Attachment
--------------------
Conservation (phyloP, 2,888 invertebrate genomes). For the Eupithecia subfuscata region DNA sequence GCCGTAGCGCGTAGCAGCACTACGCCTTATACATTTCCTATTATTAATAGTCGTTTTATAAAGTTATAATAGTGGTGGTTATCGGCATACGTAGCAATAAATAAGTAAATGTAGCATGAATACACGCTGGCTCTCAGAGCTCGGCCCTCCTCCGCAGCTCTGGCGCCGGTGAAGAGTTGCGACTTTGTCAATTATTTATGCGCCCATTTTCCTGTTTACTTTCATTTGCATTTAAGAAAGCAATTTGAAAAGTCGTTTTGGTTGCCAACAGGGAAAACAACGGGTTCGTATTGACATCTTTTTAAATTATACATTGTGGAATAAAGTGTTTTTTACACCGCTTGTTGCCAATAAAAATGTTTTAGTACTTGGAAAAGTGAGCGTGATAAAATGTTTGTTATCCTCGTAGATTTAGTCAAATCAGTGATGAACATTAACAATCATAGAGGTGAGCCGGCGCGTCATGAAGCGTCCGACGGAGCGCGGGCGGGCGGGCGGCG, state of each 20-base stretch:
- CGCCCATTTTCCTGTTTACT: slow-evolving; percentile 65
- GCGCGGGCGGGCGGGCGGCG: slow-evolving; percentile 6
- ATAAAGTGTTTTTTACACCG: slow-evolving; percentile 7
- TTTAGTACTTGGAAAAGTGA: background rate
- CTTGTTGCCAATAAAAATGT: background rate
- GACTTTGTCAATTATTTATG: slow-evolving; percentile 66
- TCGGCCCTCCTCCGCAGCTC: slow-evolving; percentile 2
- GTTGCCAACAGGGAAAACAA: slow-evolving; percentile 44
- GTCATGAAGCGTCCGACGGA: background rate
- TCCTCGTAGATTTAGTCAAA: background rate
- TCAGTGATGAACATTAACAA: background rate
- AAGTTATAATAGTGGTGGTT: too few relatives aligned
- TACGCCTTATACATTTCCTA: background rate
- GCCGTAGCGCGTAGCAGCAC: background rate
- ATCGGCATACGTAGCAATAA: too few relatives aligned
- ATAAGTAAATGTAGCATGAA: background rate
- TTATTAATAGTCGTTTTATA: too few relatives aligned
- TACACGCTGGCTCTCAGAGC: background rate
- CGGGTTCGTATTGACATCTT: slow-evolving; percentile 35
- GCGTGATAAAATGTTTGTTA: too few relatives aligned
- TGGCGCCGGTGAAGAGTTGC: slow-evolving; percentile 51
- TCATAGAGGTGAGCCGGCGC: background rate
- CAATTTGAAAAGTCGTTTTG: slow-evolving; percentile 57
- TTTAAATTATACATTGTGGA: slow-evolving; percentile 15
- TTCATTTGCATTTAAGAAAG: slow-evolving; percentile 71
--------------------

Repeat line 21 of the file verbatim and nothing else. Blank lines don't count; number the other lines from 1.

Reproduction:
- GCGTGATAAAATGTTTGTTA: too few relatives aligned